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Saturday, September 30, 2023

Bridges: Transfer portal detractors are hypocrites at the highest level

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It’s really not hard to find a college football or basketball coach who’s a detractor of the transfer portal. Their quotes can generally be found in just about any local newspaper that elects to talk with them as well as radio stations in their respective home markets. Then there’s the websites run by some alleged college basketball expert that will tell you what a coach is thinking, many times without even speaking to the individual who’s simply lamenting the fact that he lost a player without any warning and can’t understand why the individual would ever consider leaving. 

They’ll also tell you just how ill-advised many of these transfer decisions are, and in some cases elaborate on just how tragic the decision a player makes to leave is, pointing the finger at the player as he goes out the door, citing his inability to be part of a system, and to work hard daily and “grow.”

Most of these coaches are securely wrapped within a cocoon of guaranteed money. Coaches have the potential to claim even more riches when their contract pays them for winning a high percentage of their games and excelling further in conference tournaments like the heralded NCAA Basketball Tournament or BCS Football Championship Playoffs.

It’s all right there for the viewing in terms of public information and some of the financial terms are staggering.

That being said, the mere threat of a player who’s disenchanted about playing time leaving the sacred domain disguised as a basketball or football program is decried as unwise and ultimately carries profound consequences for the player.

Just ask the coach who feels scorned by a young man seeking greener pastures.

He’ll spell it out for you. 

They also blame it on the player’s right to pursue Name, Image, and Likeness monies, rather than talk to you about how they got beaten soundly by another university on that front, all the while claiming we don’t “publicly” discuss such matters despite the fact that those dealings are certainly no longer proprietary in nature.

They’ll also try to convince you it’s the fault of shoe and apparel companies too, when they themselves are often paid huge sums to wear those clothes bearing that logo.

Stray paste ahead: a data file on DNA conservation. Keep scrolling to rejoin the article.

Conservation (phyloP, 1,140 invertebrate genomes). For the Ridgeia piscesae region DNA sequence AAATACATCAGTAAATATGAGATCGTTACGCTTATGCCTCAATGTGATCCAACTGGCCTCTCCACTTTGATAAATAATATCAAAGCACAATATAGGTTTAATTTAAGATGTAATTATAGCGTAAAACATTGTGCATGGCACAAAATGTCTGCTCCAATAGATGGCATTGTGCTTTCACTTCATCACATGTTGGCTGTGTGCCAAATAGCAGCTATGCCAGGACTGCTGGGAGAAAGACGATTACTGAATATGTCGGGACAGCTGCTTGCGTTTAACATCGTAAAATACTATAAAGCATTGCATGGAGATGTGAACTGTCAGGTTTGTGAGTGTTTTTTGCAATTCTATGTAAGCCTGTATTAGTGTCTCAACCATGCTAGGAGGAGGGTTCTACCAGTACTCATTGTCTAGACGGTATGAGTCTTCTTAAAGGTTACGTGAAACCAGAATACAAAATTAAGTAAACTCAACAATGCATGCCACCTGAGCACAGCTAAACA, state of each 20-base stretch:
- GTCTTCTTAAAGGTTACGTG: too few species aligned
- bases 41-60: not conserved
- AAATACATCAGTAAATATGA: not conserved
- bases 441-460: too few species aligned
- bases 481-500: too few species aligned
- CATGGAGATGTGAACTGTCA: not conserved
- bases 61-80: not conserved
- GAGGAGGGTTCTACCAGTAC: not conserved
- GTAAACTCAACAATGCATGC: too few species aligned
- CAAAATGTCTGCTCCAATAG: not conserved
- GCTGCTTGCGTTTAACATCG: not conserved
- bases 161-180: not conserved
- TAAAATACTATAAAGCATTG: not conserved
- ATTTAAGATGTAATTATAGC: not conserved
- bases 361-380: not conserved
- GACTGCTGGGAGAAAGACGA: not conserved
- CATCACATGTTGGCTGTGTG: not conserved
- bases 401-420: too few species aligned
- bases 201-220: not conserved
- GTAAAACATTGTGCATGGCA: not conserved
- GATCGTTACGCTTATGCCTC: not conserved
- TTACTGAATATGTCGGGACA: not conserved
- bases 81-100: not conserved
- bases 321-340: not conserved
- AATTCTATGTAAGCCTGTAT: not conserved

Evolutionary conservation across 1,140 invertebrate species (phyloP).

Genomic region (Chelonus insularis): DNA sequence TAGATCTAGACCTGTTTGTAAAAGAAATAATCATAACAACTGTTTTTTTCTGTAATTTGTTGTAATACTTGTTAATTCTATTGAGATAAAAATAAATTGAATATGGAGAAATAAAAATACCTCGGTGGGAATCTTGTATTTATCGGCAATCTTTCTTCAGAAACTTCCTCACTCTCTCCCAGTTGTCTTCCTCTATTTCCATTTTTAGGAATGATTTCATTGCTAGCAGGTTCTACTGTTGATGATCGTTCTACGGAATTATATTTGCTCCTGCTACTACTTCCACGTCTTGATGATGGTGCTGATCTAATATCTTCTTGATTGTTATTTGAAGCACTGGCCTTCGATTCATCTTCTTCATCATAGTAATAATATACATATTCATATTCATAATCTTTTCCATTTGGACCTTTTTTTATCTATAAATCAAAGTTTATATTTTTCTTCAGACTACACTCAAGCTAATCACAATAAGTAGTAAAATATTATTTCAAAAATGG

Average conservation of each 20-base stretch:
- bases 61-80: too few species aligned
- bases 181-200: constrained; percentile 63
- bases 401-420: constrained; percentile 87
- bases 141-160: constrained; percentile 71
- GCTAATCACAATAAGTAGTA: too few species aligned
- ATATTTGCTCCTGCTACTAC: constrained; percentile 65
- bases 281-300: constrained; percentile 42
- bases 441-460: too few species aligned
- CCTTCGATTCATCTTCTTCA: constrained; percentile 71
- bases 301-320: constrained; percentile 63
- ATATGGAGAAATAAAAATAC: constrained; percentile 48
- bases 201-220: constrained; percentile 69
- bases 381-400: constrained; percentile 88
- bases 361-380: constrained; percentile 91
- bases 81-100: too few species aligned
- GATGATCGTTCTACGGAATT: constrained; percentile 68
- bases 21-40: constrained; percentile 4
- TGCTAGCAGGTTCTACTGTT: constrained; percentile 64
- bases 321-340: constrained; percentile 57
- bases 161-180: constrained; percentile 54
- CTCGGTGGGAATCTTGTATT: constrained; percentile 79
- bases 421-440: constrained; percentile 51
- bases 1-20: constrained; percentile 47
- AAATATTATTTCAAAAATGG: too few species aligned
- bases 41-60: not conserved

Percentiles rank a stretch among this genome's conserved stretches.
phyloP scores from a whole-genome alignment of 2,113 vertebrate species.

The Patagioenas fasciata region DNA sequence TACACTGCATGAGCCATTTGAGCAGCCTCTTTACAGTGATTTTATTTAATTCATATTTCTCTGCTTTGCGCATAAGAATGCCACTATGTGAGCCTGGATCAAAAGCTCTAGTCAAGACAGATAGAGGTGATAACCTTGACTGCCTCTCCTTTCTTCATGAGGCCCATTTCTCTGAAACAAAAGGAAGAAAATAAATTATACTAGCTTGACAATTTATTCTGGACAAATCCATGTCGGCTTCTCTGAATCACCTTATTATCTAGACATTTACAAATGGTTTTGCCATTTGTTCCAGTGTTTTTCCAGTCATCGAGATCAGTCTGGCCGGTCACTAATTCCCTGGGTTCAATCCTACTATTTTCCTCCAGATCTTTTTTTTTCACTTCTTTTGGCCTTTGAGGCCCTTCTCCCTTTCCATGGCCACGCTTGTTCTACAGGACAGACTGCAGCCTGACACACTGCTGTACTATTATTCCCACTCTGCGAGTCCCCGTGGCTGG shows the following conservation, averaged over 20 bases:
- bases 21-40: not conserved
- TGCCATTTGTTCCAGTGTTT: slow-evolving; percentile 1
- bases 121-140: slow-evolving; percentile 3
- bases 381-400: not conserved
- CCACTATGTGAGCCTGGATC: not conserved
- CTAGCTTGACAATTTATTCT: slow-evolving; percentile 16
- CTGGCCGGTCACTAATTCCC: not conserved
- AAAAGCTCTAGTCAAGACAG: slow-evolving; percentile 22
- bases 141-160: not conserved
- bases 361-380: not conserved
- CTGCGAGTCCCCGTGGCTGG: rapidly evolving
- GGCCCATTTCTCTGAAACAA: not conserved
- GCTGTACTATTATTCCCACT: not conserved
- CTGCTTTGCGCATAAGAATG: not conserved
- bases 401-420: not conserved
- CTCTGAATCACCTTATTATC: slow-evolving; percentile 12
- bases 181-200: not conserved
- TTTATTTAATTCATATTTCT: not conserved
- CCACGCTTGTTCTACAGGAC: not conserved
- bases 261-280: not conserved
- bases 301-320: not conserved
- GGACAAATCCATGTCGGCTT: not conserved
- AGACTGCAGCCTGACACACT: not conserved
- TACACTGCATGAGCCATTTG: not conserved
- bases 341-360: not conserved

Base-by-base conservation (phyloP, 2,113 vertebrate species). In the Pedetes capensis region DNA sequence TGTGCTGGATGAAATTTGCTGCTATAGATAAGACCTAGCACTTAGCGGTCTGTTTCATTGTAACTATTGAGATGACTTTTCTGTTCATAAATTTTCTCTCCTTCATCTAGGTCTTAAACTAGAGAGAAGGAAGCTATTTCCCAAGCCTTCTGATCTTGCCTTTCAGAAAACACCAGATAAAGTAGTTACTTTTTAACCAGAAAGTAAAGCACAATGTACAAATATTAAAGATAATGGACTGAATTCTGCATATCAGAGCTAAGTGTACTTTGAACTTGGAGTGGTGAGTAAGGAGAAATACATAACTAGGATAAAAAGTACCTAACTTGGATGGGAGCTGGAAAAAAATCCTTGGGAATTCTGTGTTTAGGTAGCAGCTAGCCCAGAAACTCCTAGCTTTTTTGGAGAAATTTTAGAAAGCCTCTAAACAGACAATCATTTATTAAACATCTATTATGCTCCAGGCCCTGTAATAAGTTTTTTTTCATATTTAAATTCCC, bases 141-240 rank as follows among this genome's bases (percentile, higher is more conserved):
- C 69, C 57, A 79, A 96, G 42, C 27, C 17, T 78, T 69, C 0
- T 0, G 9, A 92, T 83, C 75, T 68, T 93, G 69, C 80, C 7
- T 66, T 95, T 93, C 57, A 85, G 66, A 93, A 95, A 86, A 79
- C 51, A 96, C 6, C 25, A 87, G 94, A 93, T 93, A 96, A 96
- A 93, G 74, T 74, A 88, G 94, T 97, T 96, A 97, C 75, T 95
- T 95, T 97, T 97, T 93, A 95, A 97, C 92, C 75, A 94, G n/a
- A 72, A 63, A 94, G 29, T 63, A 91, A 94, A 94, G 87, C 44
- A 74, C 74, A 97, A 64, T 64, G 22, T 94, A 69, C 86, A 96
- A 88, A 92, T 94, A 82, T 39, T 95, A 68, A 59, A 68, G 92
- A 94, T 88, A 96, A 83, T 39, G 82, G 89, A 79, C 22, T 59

Simply put, coaches want to keep their foot on player’s throats and keep them around under the now defunct adage that getting your degree as a member of “my” program is more important than the potential riches out there associated with an unconscionable potentially successful transfer to another university.

Forget the player who many times comes from an impoverished environment who could certainly use the extra cash from a similar platform at another program. The coach’s position is that, “we recruited you and this is clearly the best place for you,” even if you’re languishing on the bench with a limited shelf life. You do belong here. 

Their decision to seek opportunities elsewhere for any reason is always quickly denounced internally and quite often publicly, too.

Why would anyone want to leave this Shangri-la and seek more playing time and the coveted financial rewards that might present themselves with a simple change of one’s zip code? Preposterous, eh?

Not every Division One athlete is professional material and clearly who one gets career advice from matters, but it’s time for these hypocritical coaches who possess the contractual right to pick up and leave anytime there’s a better gig awaiting them, to give the same consideration to their players without such malice. 

Scholarships have always been granted annually, so that four-year commitment garbage doesn’t fly in today’s competitive environment of college sports. Much to the chagrin of these influential and wealthy coaches, the players now have a mechanism that levels the playing field and in my opinion, that’s a beautiful thing.

Make coaches work a bit harder to earn what are, in many cases, exorbitant salaries, and recognize that the recruitment of players is only one phase of their livelihood and the transfer portal is another crucial component. 

It’s a highly competitive market and business is booming, with plenty of cash to go around. 

How the pie is now being cut in college sports is bothering many coaches and if l’m a player with options, then that’s just a beautiful thing for me. 

Winning now costs more than many universities want to pay, but don’t blame your balance sheet on a player who simply wants to pan for their gold elsewhere as they see fit.

Danny Bridges who supports the transfer portal one hundred percent can be reached at (317) 370-8447 or at Bridgeshd@aol.com.

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